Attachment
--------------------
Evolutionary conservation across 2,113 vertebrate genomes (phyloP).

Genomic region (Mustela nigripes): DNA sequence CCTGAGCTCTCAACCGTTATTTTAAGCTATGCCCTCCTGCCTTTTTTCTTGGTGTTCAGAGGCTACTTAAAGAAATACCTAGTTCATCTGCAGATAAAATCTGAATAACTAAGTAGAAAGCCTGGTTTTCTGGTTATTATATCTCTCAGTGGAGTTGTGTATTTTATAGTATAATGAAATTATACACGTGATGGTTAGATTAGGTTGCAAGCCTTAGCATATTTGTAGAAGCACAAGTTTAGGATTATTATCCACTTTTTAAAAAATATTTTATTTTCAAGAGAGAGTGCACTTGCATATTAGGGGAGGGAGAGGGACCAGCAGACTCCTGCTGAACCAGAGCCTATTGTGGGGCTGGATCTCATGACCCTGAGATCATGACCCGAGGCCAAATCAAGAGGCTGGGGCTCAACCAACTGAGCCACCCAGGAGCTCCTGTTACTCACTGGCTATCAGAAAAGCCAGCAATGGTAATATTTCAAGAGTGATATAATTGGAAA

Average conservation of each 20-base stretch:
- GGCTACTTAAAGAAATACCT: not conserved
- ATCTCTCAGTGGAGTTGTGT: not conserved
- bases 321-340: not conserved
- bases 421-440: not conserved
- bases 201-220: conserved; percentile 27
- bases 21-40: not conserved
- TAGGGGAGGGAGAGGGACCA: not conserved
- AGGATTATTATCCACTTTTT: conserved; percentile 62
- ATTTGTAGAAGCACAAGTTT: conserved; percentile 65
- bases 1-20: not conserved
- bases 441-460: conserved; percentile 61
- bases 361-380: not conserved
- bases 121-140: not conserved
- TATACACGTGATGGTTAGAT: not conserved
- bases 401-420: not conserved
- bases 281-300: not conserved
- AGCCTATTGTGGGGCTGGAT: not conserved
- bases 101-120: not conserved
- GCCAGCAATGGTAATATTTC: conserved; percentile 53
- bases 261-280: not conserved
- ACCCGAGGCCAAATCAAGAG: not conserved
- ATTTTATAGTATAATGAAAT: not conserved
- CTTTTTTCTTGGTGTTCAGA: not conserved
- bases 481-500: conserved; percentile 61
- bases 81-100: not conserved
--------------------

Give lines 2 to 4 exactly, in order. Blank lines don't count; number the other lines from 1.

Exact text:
Genomic region (Mustela nigripes): DNA sequence CCTGAGCTCTCAACCGTTATTTTAAGCTATGCCCTCCTGCCTTTTTTCTTGGTGTTCAGAGGCTACTTAAAGAAATACCTAGTTCATCTGCAGATAAAATCTGAATAACTAAGTAGAAAGCCTGGTTTTCTGGTTATTATATCTCTCAGTGGAGTTGTGTATTTTATAGTATAATGAAATTATACACGTGATGGTTAGATTAGGTTGCAAGCCTTAGCATATTTGTAGAAGCACAAGTTTAGGATTATTATCCACTTTTTAAAAAATATTTTATTTTCAAGAGAGAGTGCACTTGCATATTAGGGGAGGGAGAGGGACCAGCAGACTCCTGCTGAACCAGAGCCTATTGTGGGGCTGGATCTCATGACCCTGAGATCATGACCCGAGGCCAAATCAAGAGGCTGGGGCTCAACCAACTGAGCCACCCAGGAGCTCCTGTTACTCACTGGCTATCAGAAAAGCCAGCAATGGTAATATTTCAAGAGTGATATAATTGGAAA

Average conservation of each 20-base stretch:
- GGCTACTTAAAGAAATACCT: not conserved